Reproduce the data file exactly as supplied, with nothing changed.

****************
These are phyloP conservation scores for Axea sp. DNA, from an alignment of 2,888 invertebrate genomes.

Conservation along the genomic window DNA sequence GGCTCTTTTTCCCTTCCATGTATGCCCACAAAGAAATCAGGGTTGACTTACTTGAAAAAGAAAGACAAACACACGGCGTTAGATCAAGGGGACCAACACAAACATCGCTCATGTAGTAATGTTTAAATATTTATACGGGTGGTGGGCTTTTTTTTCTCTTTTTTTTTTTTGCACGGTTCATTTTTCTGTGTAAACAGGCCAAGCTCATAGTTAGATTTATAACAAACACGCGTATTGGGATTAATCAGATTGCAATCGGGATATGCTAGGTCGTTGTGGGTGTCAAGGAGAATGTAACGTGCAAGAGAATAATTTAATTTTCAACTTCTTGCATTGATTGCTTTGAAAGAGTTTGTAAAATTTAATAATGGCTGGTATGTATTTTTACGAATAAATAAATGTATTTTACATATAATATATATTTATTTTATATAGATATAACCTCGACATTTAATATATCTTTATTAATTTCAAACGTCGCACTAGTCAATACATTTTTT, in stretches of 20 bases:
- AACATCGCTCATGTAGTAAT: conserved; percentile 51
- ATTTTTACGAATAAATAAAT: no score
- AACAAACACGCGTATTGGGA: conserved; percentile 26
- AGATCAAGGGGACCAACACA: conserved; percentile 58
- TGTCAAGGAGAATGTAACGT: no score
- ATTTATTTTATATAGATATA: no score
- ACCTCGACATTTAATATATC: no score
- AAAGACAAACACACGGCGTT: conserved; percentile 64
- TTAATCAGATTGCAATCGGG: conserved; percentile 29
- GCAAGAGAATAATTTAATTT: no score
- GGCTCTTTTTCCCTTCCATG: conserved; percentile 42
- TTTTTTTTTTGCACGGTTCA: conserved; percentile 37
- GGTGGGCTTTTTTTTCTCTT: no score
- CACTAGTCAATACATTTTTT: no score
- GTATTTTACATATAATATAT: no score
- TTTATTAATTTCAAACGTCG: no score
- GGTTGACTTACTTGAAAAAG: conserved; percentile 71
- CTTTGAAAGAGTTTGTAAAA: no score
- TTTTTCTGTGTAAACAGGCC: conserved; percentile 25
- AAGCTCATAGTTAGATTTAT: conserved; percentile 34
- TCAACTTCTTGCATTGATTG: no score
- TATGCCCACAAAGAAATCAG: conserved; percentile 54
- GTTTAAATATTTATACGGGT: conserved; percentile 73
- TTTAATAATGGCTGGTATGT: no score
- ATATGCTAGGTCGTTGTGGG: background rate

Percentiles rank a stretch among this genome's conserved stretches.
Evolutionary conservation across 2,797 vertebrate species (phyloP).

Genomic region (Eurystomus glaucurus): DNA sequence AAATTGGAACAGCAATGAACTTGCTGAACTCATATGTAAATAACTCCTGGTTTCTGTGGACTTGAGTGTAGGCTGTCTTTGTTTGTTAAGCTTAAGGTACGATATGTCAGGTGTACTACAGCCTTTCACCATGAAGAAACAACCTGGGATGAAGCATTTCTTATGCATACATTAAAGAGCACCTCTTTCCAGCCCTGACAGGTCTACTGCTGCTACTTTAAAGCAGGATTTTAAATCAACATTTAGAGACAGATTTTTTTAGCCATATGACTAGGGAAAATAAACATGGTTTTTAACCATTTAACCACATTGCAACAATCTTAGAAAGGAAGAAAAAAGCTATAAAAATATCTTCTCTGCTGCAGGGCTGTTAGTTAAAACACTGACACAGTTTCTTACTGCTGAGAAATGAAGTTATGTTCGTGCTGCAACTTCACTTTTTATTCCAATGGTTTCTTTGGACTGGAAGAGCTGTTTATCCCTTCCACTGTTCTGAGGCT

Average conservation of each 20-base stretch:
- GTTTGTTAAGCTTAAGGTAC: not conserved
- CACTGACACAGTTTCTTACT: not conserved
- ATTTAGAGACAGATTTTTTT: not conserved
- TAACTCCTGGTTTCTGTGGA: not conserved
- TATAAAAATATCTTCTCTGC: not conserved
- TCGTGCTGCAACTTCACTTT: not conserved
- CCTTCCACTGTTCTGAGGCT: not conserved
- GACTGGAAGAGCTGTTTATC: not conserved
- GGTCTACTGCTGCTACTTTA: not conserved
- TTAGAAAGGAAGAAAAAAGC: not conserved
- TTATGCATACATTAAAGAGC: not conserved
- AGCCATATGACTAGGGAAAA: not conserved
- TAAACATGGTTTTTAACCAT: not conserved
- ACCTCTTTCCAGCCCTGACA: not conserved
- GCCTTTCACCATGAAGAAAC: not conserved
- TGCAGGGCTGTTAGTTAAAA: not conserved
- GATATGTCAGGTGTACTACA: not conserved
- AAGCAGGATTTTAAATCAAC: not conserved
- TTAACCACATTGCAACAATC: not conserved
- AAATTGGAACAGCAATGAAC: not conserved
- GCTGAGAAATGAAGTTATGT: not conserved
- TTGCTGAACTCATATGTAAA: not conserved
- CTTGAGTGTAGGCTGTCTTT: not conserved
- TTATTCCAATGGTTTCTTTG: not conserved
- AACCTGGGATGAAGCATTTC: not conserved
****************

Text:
These are phyloP conservation scores for Axea sp. DNA, from an alignment of 2,888 invertebrate genomes.

Conservation along the genomic window DNA sequence GGCTCTTTTTCCCTTCCATGTATGCCCACAAAGAAATCAGGGTTGACTTACTTGAAAAAGAAAGACAAACACACGGCGTTAGATCAAGGGGACCAACACAAACATCGCTCATGTAGTAATGTTTAAATATTTATACGGGTGGTGGGCTTTTTTTTCTCTTTTTTTTTTTTGCACGGTTCATTTTTCTGTGTAAACAGGCCAAGCTCATAGTTAGATTTATAACAAACACGCGTATTGGGATTAATCAGATTGCAATCGGGATATGCTAGGTCGTTGTGGGTGTCAAGGAGAATGTAACGTGCAAGAGAATAATTTAATTTTCAACTTCTTGCATTGATTGCTTTGAAAGAGTTTGTAAAATTTAATAATGGCTGGTATGTATTTTTACGAATAAATAAATGTATTTTACATATAATATATATTTATTTTATATAGATATAACCTCGACATTTAATATATCTTTATTAATTTCAAACGTCGCACTAGTCAATACATTTTTT, in stretches of 20 bases:
- AACATCGCTCATGTAGTAAT: conserved; percentile 51
- ATTTTTACGAATAAATAAAT: no score
- AACAAACACGCGTATTGGGA: conserved; percentile 26
- AGATCAAGGGGACCAACACA: conserved; percentile 58
- TGTCAAGGAGAATGTAACGT: no score
- ATTTATTTTATATAGATATA: no score
- ACCTCGACATTTAATATATC: no score
- AAAGACAAACACACGGCGTT: conserved; percentile 64
- TTAATCAGATTGCAATCGGG: conserved; percentile 29
- GCAAGAGAATAATTTAATTT: no score
- GGCTCTTTTTCCCTTCCATG: conserved; percentile 42
- TTTTTTTTTTGCACGGTTCA: conserved; percentile 37
- GGTGGGCTTTTTTTTCTCTT: no score
- CACTAGTCAATACATTTTTT: no score
- GTATTTTACATATAATATAT: no score
- TTTATTAATTTCAAACGTCG: no score
- GGTTGACTTACTTGAAAAAG: conserved; percentile 71
- CTTTGAAAGAGTTTGTAAAA: no score
- TTTTTCTGTGTAAACAGGCC: conserved; percentile 25
- AAGCTCATAGTTAGATTTAT: conserved; percentile 34
- TCAACTTCTTGCATTGATTG: no score
- TATGCCCACAAAGAAATCAG: conserved; percentile 54
- GTTTAAATATTTATACGGGT: conserved; percentile 73
- TTTAATAATGGCTGGTATGT: no score
- ATATGCTAGGTCGTTGTGGG: background rate

Percentiles rank a stretch among this genome's conserved stretches.
Evolutionary conservation across 2,797 vertebrate species (phyloP).

Genomic region (Eurystomus glaucurus): DNA sequence AAATTGGAACAGCAATGAACTTGCTGAACTCATATGTAAATAACTCCTGGTTTCTGTGGACTTGAGTGTAGGCTGTCTTTGTTTGTTAAGCTTAAGGTACGATATGTCAGGTGTACTACAGCCTTTCACCATGAAGAAACAACCTGGGATGAAGCATTTCTTATGCATACATTAAAGAGCACCTCTTTCCAGCCCTGACAGGTCTACTGCTGCTACTTTAAAGCAGGATTTTAAATCAACATTTAGAGACAGATTTTTTTAGCCATATGACTAGGGAAAATAAACATGGTTTTTAACCATTTAACCACATTGCAACAATCTTAGAAAGGAAGAAAAAAGCTATAAAAATATCTTCTCTGCTGCAGGGCTGTTAGTTAAAACACTGACACAGTTTCTTACTGCTGAGAAATGAAGTTATGTTCGTGCTGCAACTTCACTTTTTATTCCAATGGTTTCTTTGGACTGGAAGAGCTGTTTATCCCTTCCACTGTTCTGAGGCT

Average conservation of each 20-base stretch:
- GTTTGTTAAGCTTAAGGTAC: not conserved
- CACTGACACAGTTTCTTACT: not conserved
- ATTTAGAGACAGATTTTTTT: not conserved
- TAACTCCTGGTTTCTGTGGA: not conserved
- TATAAAAATATCTTCTCTGC: not conserved
- TCGTGCTGCAACTTCACTTT: not conserved
- CCTTCCACTGTTCTGAGGCT: not conserved
- GACTGGAAGAGCTGTTTATC: not conserved
- GGTCTACTGCTGCTACTTTA: not conserved
- TTAGAAAGGAAGAAAAAAGC: not conserved
- TTATGCATACATTAAAGAGC: not conserved
- AGCCATATGACTAGGGAAAA: not conserved
- TAAACATGGTTTTTAACCAT: not conserved
- ACCTCTTTCCAGCCCTGACA: not conserved
- GCCTTTCACCATGAAGAAAC: not conserved
- TGCAGGGCTGTTAGTTAAAA: not conserved
- GATATGTCAGGTGTACTACA: not conserved
- AAGCAGGATTTTAAATCAAC: not conserved
- TTAACCACATTGCAACAATC: not conserved
- AAATTGGAACAGCAATGAAC: not conserved
- GCTGAGAAATGAAGTTATGT: not conserved
- TTGCTGAACTCATATGTAAA: not conserved
- CTTGAGTGTAGGCTGTCTTT: not conserved
- TTATTCCAATGGTTTCTTTG: not conserved
- AACCTGGGATGAAGCATTTC: not conserved